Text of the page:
As shown in Figure 2, and underscored by the authors of ‘A Blueprint to Evaluate One Health,’  the One Health concept is integral to the ecocentric ethic (a moral purpose?), that is, shifting  from reactive sectoralised interventions (‘it’s all about us’) to multi-sector preventive actions at social, ecological, economic and biological levels of society” (‘it’s about all species’).

Figure 2: The One Health Triad

(Source: World Bank - ONE HEALTH Operational Framework for strengthening human, animal and environmental public health systems at their interface, 2018)

 

 

This holistic  perspective is reflected in the definition of One Health by the One Health High Level Expert Panel (OHHLEP) established on 21 May, 2021, co-chaired by Professor Wanda Markotter and Professor Thomas Mettenleiter. Responding to “global health threats” and promoting “sustainable development” with a view to developing “a common language and understanding around One Health”, members agreed that:

One Health is an integrated, unifying approach that aims to sustainably balance and optimize the health of people, animals, and ecosystems.

It recognizes the health of humans, domestic and wild animals, plants, and the wider environment (including ecosystems) are closely linked and inter-dependent.

The approach mobilizes multiple sectors, disciplines and communities at varying levels of society to work together to foster well-being and tackle threats to health and ecosystems, while addressing the collective need for clean water, energy and air, safe and nutritious food, taking action on climate change, and contributing to sustainable development.

 

 

Considered historically, the origins of One Health  can be traced  to ancient Greece and   “father of medicine,” also considered the first epidemiologist, Hippocrates (c. 400 BCE), who  urged  physicians to consider the environment in which patients  lived. While sanitation in ancient Rome is “legendary,” it likely made things worse largely because of  parasitic infections, and it took  another 1800 years or so before  basic understanding of the causes of diseases was possible.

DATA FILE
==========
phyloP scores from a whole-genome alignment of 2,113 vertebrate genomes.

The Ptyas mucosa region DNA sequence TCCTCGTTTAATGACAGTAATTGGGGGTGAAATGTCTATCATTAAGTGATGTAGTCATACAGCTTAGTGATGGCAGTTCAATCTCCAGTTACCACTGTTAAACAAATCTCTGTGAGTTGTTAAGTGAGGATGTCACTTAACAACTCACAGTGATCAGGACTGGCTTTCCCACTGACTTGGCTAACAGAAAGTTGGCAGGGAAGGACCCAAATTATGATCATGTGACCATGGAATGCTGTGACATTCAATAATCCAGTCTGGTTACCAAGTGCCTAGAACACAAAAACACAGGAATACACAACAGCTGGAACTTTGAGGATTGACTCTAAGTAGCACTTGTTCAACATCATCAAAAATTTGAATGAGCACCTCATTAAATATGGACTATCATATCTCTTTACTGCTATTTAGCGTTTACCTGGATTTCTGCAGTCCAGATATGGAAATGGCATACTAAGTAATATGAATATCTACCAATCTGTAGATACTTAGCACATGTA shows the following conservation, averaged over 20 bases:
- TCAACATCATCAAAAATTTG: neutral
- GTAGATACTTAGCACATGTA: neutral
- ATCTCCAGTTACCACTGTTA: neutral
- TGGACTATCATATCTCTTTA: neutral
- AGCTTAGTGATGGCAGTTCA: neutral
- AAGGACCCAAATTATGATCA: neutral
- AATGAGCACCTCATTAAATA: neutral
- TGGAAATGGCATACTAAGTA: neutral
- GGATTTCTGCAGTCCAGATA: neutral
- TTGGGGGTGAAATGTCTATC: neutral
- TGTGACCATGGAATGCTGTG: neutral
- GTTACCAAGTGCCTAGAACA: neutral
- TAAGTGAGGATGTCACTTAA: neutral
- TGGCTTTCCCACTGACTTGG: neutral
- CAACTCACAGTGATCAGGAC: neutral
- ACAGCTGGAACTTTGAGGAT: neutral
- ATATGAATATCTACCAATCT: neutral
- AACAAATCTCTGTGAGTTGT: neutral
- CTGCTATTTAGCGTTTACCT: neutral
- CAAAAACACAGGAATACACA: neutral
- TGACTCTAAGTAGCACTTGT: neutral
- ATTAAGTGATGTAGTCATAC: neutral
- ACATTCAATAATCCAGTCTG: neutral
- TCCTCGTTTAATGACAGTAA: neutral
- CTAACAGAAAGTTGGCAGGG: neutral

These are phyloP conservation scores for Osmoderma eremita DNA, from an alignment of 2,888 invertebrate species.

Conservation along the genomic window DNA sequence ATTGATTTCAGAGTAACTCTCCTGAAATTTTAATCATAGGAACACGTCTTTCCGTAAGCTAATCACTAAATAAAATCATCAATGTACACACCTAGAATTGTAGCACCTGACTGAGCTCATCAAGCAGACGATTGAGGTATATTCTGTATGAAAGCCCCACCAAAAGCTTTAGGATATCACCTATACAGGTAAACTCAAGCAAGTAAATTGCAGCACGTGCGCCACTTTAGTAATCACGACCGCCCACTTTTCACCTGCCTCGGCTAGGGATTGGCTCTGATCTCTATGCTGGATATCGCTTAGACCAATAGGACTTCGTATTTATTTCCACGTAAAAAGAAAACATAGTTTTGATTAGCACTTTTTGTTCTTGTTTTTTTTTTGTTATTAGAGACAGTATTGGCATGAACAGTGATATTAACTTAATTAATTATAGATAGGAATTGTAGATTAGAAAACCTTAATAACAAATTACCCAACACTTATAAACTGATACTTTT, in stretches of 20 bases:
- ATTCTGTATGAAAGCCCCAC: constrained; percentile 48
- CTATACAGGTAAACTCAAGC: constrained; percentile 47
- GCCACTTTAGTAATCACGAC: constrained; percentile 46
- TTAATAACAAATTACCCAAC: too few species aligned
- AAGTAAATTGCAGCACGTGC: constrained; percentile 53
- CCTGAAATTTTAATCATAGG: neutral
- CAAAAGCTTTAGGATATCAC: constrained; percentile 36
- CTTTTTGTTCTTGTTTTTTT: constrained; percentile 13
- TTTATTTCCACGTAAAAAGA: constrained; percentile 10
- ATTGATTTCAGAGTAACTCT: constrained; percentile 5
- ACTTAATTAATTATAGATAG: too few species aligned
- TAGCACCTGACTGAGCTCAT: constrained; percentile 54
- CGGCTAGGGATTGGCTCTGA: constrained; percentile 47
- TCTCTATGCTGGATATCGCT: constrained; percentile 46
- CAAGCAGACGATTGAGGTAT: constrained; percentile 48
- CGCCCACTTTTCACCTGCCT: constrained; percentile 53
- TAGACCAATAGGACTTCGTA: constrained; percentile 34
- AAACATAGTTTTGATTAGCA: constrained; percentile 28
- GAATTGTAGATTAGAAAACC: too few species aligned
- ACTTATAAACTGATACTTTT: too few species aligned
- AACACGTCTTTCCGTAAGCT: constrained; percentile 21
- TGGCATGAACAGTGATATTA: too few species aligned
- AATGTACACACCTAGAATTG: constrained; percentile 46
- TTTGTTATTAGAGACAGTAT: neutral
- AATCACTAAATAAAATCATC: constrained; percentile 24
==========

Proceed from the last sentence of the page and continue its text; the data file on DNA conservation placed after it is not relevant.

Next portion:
In separate articles published in 2014, Professor John McKenzie et al. in Australia and Professor Paul Gibbs in the United States reached similar conclusions regarding One Health milestones. Both recognised  major contributions in the 19th and 20th centuries of  individuals such as  Dr. Rudolph Virchow, “the father of comparative medicine,” Sir William Osler, Sir John McFadyean,  Dr. James Steele and Dr. Calvin Schwabe; to name but a few leading lights.

The increase and severity of viral pandemics sweeping across the world in the 1990s and early decades of the 21st century spawned the proliferation of One Health organisations and networks. These included – in  2004: the Wildlife Conservation Society;  in 2008: the American Veterinary Association, the One Health Initiative, the Centres for Disease Control and Prevention; in 2009: Afrique One – ASPIRE , the One Health Commission; in 2010:  the Tripartite FAO, OIE, WHO, UNICEF, UNISIC, the World Bank, the  EcoHealth Alliance, the European Union.  One Health reports and conferences (e.g., Australia, Canada, China, South Africa, USA) alerted the world about the on-going microbial threats, emerging diseases, influenza, and pandemics.

While these developments were welcomed by the One Health community and policymakers, it became clear that there was a need for strengthening collaboration among multi-disciplinary partnerships and developing the expertise to operationalise the One Health approach. Both McKenzie and Gibbs called for leadership development, multi-level education and training courses, cost benefit analyses, and increasing interdisciplinary engagement beyond veterinary and human medicine.

Professor Gibbs’ query was particularly timely and relevant in 2014: Is One Health simply “a short-lived response” to “emerging diseases” or “a paradigm shift” leading “to a wide and deep-rooted commitment to interdisciplinary action for the protection and needs of society in the 21st century.”?

The first report, entitled the World at Risk in 2019,  of the  Global Preparedness Monitoring Board (GPMB), chaired by Dr. Gro Harlem Brundtland, former Prime Minister of Norway and Director-General of the World Health Organization, reflected an on-going concern for the slow global response to pandemics and impending global crises highlighting  “a cycle of panic and neglect.”

Early 2020 Covid-19 confirmed the world’s unpreparedness for a major global pandemic with unprecedented deaths, cases and socio-economic consequences leading to a frantic search for vaccines and unparalleled lifestyle changes – shining a light on global inequities and the need to place responsibility for the root causes of climate change, biodiversity loss and emerging infectious diseases on humankind.

Accountability for global threats was  confirmed for the first time with statements referencing One Health by member countries of  the Joint G20 Finance and Health Minister Meeting Communiqué  in  2021 and  the G7 Leaders’ Statement 2022 – perhaps  recognising  that no single nation has the capacity to address  global existential risks we face and heeding  esteemed naturalist and broadcaster Sir David Attenborough’s wake-up call:

The fact is that no species has ever had such wholesale control over everything on earth, living or dead, as we now have. That lays upon us, whether we like it or not, an awesome responsibility. In our hands now lies not only our own future, but that of all other living creatures with whom we share the earth.”

 

 

 

News Flash 477: Weekly Snapshot of Public Health Challenges